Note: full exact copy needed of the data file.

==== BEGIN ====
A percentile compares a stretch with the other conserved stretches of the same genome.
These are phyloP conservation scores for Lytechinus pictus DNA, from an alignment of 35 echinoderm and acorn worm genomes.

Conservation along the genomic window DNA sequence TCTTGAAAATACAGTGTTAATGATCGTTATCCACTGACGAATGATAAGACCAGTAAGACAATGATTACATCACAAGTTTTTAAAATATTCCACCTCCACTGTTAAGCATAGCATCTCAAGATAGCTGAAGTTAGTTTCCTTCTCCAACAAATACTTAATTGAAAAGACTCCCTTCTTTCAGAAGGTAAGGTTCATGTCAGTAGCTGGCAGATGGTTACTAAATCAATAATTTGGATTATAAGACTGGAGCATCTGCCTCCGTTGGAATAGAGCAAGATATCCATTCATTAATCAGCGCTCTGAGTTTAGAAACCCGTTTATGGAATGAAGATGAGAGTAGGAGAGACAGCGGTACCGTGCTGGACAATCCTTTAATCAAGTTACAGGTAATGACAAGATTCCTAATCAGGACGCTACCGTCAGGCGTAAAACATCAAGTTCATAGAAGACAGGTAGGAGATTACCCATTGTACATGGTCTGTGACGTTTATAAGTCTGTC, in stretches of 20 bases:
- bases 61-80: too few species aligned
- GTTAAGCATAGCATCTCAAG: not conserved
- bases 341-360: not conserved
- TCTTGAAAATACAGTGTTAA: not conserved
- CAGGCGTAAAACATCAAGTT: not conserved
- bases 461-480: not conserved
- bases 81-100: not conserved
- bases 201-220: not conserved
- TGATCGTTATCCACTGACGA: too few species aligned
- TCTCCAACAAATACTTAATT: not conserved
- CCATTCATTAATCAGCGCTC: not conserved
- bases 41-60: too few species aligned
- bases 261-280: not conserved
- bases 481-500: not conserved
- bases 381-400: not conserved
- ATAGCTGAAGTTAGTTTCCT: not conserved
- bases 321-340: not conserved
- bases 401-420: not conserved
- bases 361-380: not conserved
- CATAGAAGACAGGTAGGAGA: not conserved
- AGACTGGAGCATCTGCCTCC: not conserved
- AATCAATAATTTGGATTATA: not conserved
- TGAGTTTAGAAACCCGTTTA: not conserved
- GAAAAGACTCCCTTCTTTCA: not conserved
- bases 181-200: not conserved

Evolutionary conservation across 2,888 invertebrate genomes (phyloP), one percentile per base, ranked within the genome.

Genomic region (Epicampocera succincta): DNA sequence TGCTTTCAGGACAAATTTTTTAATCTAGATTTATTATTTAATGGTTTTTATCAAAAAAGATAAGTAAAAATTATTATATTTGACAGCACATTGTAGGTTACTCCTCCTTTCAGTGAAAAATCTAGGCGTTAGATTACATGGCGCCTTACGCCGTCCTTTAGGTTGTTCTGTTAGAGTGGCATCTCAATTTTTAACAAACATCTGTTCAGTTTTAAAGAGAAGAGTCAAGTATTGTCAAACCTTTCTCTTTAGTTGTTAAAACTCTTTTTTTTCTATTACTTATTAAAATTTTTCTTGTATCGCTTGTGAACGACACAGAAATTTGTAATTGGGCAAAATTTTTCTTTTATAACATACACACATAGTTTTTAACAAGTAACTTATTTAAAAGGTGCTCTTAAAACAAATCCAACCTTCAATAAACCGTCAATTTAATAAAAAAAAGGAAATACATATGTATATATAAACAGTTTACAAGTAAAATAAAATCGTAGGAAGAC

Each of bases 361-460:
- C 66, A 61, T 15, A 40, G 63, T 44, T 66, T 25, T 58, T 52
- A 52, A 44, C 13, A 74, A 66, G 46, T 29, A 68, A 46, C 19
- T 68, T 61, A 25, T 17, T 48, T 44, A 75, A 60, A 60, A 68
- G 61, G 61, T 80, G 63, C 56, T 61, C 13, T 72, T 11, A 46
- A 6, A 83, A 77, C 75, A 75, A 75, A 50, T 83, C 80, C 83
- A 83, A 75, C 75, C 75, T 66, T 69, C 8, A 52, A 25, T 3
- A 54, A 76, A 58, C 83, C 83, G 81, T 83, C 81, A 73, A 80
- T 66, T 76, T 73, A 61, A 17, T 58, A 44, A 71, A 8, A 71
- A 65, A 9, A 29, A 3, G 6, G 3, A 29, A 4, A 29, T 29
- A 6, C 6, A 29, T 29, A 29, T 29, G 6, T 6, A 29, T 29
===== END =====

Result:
A percentile compares a stretch with the other conserved stretches of the same genome.
These are phyloP conservation scores for Lytechinus pictus DNA, from an alignment of 35 echinoderm and acorn worm genomes.

Conservation along the genomic window DNA sequence TCTTGAAAATACAGTGTTAATGATCGTTATCCACTGACGAATGATAAGACCAGTAAGACAATGATTACATCACAAGTTTTTAAAATATTCCACCTCCACTGTTAAGCATAGCATCTCAAGATAGCTGAAGTTAGTTTCCTTCTCCAACAAATACTTAATTGAAAAGACTCCCTTCTTTCAGAAGGTAAGGTTCATGTCAGTAGCTGGCAGATGGTTACTAAATCAATAATTTGGATTATAAGACTGGAGCATCTGCCTCCGTTGGAATAGAGCAAGATATCCATTCATTAATCAGCGCTCTGAGTTTAGAAACCCGTTTATGGAATGAAGATGAGAGTAGGAGAGACAGCGGTACCGTGCTGGACAATCCTTTAATCAAGTTACAGGTAATGACAAGATTCCTAATCAGGACGCTACCGTCAGGCGTAAAACATCAAGTTCATAGAAGACAGGTAGGAGATTACCCATTGTACATGGTCTGTGACGTTTATAAGTCTGTC, in stretches of 20 bases:
- bases 61-80: too few species aligned
- GTTAAGCATAGCATCTCAAG: not conserved
- bases 341-360: not conserved
- TCTTGAAAATACAGTGTTAA: not conserved
- CAGGCGTAAAACATCAAGTT: not conserved
- bases 461-480: not conserved
- bases 81-100: not conserved
- bases 201-220: not conserved
- TGATCGTTATCCACTGACGA: too few species aligned
- TCTCCAACAAATACTTAATT: not conserved
- CCATTCATTAATCAGCGCTC: not conserved
- bases 41-60: too few species aligned
- bases 261-280: not conserved
- bases 481-500: not conserved
- bases 381-400: not conserved
- ATAGCTGAAGTTAGTTTCCT: not conserved
- bases 321-340: not conserved
- bases 401-420: not conserved
- bases 361-380: not conserved
- CATAGAAGACAGGTAGGAGA: not conserved
- AGACTGGAGCATCTGCCTCC: not conserved
- AATCAATAATTTGGATTATA: not conserved
- TGAGTTTAGAAACCCGTTTA: not conserved
- GAAAAGACTCCCTTCTTTCA: not conserved
- bases 181-200: not conserved

Evolutionary conservation across 2,888 invertebrate genomes (phyloP), one percentile per base, ranked within the genome.

Genomic region (Epicampocera succincta): DNA sequence TGCTTTCAGGACAAATTTTTTAATCTAGATTTATTATTTAATGGTTTTTATCAAAAAAGATAAGTAAAAATTATTATATTTGACAGCACATTGTAGGTTACTCCTCCTTTCAGTGAAAAATCTAGGCGTTAGATTACATGGCGCCTTACGCCGTCCTTTAGGTTGTTCTGTTAGAGTGGCATCTCAATTTTTAACAAACATCTGTTCAGTTTTAAAGAGAAGAGTCAAGTATTGTCAAACCTTTCTCTTTAGTTGTTAAAACTCTTTTTTTTCTATTACTTATTAAAATTTTTCTTGTATCGCTTGTGAACGACACAGAAATTTGTAATTGGGCAAAATTTTTCTTTTATAACATACACACATAGTTTTTAACAAGTAACTTATTTAAAAGGTGCTCTTAAAACAAATCCAACCTTCAATAAACCGTCAATTTAATAAAAAAAAGGAAATACATATGTATATATAAACAGTTTACAAGTAAAATAAAATCGTAGGAAGAC

Each of bases 361-460:
- C 66, A 61, T 15, A 40, G 63, T 44, T 66, T 25, T 58, T 52
- A 52, A 44, C 13, A 74, A 66, G 46, T 29, A 68, A 46, C 19
- T 68, T 61, A 25, T 17, T 48, T 44, A 75, A 60, A 60, A 68
- G 61, G 61, T 80, G 63, C 56, T 61, C 13, T 72, T 11, A 46
- A 6, A 83, A 77, C 75, A 75, A 75, A 50, T 83, C 80, C 83
- A 83, A 75, C 75, C 75, T 66, T 69, C 8, A 52, A 25, T 3
- A 54, A 76, A 58, C 83, C 83, G 81, T 83, C 81, A 73, A 80
- T 66, T 76, T 73, A 61, A 17, T 58, A 44, A 71, A 8, A 71
- A 65, A 9, A 29, A 3, G 6, G 3, A 29, A 4, A 29, T 29
- A 6, C 6, A 29, T 29, A 29, T 29, G 6, T 6, A 29, T 29